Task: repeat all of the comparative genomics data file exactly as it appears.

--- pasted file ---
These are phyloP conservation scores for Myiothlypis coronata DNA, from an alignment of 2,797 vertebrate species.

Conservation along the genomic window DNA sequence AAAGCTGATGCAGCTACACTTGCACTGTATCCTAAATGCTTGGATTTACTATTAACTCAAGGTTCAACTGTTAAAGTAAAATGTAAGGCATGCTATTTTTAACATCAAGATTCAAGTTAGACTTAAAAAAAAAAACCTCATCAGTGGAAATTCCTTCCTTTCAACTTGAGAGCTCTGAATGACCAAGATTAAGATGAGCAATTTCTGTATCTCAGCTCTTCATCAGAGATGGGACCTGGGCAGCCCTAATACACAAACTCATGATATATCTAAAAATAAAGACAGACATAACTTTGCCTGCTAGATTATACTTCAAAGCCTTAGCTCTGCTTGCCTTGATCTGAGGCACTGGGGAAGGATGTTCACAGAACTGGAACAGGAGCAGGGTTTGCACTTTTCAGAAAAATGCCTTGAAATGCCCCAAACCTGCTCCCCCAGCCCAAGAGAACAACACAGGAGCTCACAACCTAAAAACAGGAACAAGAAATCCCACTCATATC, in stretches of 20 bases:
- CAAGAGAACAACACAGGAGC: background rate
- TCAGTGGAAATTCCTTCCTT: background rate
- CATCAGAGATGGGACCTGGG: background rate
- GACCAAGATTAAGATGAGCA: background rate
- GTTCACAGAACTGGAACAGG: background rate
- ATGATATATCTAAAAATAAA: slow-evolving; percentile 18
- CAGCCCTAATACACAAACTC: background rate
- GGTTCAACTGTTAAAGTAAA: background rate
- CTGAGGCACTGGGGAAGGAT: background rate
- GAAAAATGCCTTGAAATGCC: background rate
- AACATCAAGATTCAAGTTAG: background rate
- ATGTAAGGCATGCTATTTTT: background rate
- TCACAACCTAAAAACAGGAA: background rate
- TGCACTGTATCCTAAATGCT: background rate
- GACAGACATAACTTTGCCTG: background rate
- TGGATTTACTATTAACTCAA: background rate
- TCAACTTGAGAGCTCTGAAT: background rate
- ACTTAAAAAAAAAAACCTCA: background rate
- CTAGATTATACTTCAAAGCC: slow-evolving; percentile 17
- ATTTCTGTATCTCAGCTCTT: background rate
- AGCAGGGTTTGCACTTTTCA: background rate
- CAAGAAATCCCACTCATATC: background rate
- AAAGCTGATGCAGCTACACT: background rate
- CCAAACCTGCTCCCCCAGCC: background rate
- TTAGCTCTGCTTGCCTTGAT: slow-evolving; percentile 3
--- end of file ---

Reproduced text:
These are phyloP conservation scores for Myiothlypis coronata DNA, from an alignment of 2,797 vertebrate species.

Conservation along the genomic window DNA sequence AAAGCTGATGCAGCTACACTTGCACTGTATCCTAAATGCTTGGATTTACTATTAACTCAAGGTTCAACTGTTAAAGTAAAATGTAAGGCATGCTATTTTTAACATCAAGATTCAAGTTAGACTTAAAAAAAAAAACCTCATCAGTGGAAATTCCTTCCTTTCAACTTGAGAGCTCTGAATGACCAAGATTAAGATGAGCAATTTCTGTATCTCAGCTCTTCATCAGAGATGGGACCTGGGCAGCCCTAATACACAAACTCATGATATATCTAAAAATAAAGACAGACATAACTTTGCCTGCTAGATTATACTTCAAAGCCTTAGCTCTGCTTGCCTTGATCTGAGGCACTGGGGAAGGATGTTCACAGAACTGGAACAGGAGCAGGGTTTGCACTTTTCAGAAAAATGCCTTGAAATGCCCCAAACCTGCTCCCCCAGCCCAAGAGAACAACACAGGAGCTCACAACCTAAAAACAGGAACAAGAAATCCCACTCATATC, in stretches of 20 bases:
- CAAGAGAACAACACAGGAGC: background rate
- TCAGTGGAAATTCCTTCCTT: background rate
- CATCAGAGATGGGACCTGGG: background rate
- GACCAAGATTAAGATGAGCA: background rate
- GTTCACAGAACTGGAACAGG: background rate
- ATGATATATCTAAAAATAAA: slow-evolving; percentile 18
- CAGCCCTAATACACAAACTC: background rate
- GGTTCAACTGTTAAAGTAAA: background rate
- CTGAGGCACTGGGGAAGGAT: background rate
- GAAAAATGCCTTGAAATGCC: background rate
- AACATCAAGATTCAAGTTAG: background rate
- ATGTAAGGCATGCTATTTTT: background rate
- TCACAACCTAAAAACAGGAA: background rate
- TGCACTGTATCCTAAATGCT: background rate
- GACAGACATAACTTTGCCTG: background rate
- TGGATTTACTATTAACTCAA: background rate
- TCAACTTGAGAGCTCTGAAT: background rate
- ACTTAAAAAAAAAAACCTCA: background rate
- CTAGATTATACTTCAAAGCC: slow-evolving; percentile 17
- ATTTCTGTATCTCAGCTCTT: background rate
- AGCAGGGTTTGCACTTTTCA: background rate
- CAAGAAATCCCACTCATATC: background rate
- AAAGCTGATGCAGCTACACT: background rate
- CCAAACCTGCTCCCCCAGCC: background rate
- TTAGCTCTGCTTGCCTTGAT: slow-evolving; percentile 3